Without any annotation the default shared preferences will be used, but the @DefaultSharedPreferences annotation can be added to the interface definition for explicitness. Likewise, @ActivityPreferences or @FilePreferences can be used to respectively open preferences private to an activity or to open preferences using a file name.

The mode with which the preferences should be opened can also be specified, although this option is not supported by all the types.

@ActivityPreferences(mode = PreferencesMode.MULTI_PROCESS)
public interface WelcomeActivityPreferences {
    // method definitions here...


Remove and clear methods

In order to remove a value stored in the preferences under a key a method to perform the removal can be annotated with the @RemoveMethod annotation. The key can be supplied in two ways;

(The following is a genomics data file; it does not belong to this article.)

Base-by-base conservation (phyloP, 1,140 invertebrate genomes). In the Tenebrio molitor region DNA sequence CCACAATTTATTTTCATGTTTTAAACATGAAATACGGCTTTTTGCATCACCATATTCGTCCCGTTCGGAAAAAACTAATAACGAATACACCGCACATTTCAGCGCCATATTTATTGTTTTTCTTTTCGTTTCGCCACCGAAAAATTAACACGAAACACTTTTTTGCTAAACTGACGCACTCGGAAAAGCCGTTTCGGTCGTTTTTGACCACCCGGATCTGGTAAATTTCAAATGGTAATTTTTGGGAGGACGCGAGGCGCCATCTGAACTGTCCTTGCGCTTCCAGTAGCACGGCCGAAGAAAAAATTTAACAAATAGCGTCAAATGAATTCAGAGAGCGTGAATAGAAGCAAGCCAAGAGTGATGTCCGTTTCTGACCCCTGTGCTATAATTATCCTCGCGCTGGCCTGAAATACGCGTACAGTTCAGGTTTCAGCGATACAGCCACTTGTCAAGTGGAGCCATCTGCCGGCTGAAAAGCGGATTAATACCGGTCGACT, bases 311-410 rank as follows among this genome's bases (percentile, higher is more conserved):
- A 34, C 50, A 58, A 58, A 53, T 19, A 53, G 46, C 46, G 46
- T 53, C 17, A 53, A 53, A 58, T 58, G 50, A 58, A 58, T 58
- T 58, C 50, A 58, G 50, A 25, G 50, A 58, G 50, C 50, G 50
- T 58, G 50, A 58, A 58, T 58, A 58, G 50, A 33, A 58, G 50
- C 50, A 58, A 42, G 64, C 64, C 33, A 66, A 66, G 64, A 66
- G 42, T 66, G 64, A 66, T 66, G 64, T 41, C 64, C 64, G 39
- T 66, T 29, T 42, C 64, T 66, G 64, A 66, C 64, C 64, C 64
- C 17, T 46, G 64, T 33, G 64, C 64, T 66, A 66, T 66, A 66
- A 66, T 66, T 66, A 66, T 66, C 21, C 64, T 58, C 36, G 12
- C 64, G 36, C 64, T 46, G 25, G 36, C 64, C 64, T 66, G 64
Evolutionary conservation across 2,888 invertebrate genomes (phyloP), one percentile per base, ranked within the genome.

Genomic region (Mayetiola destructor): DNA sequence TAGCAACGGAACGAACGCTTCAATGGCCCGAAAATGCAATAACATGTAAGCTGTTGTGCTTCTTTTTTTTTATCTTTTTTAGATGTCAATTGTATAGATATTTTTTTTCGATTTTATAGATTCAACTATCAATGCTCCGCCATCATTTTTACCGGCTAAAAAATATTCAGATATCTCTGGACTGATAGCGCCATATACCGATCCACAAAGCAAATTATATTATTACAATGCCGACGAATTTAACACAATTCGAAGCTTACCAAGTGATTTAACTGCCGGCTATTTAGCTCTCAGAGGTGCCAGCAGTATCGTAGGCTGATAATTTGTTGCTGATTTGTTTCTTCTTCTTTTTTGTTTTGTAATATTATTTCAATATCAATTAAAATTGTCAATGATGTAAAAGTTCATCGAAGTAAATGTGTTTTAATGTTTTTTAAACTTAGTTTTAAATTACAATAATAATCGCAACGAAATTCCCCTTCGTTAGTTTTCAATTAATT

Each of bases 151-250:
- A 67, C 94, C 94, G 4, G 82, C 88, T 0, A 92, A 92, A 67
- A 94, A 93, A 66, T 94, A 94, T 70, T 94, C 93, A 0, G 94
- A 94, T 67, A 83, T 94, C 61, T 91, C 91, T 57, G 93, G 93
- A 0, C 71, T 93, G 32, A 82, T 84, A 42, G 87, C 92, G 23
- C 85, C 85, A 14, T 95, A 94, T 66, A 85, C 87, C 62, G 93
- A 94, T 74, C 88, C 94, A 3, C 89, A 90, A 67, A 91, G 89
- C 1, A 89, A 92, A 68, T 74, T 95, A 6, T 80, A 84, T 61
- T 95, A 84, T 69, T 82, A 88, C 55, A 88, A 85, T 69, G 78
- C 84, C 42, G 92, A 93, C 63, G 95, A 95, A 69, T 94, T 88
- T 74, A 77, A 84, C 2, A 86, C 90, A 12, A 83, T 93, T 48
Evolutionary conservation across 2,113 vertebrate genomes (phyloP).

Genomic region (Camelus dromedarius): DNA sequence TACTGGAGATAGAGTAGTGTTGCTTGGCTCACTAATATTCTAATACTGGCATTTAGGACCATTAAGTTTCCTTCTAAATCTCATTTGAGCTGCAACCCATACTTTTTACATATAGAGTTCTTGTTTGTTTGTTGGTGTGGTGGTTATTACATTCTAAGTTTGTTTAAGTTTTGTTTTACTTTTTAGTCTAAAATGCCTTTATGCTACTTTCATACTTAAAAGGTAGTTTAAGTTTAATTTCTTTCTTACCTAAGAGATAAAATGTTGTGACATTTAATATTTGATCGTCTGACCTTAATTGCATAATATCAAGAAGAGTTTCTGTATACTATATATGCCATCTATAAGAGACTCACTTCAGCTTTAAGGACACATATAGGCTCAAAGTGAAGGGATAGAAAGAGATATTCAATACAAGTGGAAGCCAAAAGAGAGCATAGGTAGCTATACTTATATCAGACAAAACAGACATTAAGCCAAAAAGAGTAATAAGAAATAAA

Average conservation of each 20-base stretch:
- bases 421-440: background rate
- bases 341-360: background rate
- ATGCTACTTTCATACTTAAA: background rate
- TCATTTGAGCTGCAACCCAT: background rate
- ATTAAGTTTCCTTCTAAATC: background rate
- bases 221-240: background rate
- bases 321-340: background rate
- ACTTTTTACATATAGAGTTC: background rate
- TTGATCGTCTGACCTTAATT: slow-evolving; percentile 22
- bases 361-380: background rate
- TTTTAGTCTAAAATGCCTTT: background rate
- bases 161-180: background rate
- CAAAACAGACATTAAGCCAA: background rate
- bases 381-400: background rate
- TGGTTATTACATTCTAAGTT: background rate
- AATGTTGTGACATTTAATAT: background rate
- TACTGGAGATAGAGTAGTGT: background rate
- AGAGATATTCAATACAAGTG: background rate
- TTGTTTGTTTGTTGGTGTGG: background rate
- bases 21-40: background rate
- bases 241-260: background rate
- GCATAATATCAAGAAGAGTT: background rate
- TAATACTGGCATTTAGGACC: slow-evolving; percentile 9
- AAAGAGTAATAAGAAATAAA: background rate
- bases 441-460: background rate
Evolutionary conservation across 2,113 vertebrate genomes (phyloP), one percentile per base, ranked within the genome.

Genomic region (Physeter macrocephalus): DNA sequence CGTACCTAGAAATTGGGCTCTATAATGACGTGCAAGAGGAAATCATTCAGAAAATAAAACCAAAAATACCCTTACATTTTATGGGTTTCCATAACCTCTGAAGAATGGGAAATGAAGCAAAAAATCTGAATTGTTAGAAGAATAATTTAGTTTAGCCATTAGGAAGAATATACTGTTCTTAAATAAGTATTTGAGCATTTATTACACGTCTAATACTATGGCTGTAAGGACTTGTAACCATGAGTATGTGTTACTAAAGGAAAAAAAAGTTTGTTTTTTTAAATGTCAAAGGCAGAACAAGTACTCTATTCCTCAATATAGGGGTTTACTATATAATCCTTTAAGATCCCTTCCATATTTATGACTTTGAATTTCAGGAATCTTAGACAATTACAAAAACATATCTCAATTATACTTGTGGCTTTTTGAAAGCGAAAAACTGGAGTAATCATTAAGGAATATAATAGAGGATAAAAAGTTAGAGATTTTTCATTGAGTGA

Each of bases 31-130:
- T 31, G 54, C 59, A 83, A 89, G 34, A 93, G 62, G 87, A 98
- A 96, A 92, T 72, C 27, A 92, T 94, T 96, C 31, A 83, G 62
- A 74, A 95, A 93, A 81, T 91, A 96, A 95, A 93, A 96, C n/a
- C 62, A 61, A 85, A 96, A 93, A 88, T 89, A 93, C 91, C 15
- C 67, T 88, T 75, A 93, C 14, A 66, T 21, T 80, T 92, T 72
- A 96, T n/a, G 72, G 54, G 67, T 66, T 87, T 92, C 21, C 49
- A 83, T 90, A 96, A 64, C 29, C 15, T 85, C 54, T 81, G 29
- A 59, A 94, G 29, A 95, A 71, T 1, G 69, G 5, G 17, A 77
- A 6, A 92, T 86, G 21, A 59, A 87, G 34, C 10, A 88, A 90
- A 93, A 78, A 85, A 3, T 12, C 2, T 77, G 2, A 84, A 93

The key can be provided thorough an argument in the method, using either a String or an int in the case of the key being specified in an XML resource.

public interface RemoveMethodExample {
    void remove(String key);
    void remove(int keyRes);

// usage

Or a value-specific remove method can be defined with the help of the @KeyByString or @KeyByResource annotations.

public interface RemoveMethodExample {
    void removeUsername();
    void removePassword();

// usage

Clearing all values stored in the preferences can be done by annotating a method with the @ClearMethod annotation.

public interface ClearMethodExample {
    void clear();

// usage

Change listeners

Callbacks can be received when a preference value changes through the use of the OnPreferenceValueChangedListener interface. The listeners need to be parametrised with the type which is used for the value whose changes we would like to listen for. For example, if we would like to listen to changes to the password (from previous examples) then we could define the listener as

OnPreferenceValueChangedListener<String> listener = new OnPreferenceValueChangedListener<String>() {
    public void onChanged(String newValue) {
        // do something with newValue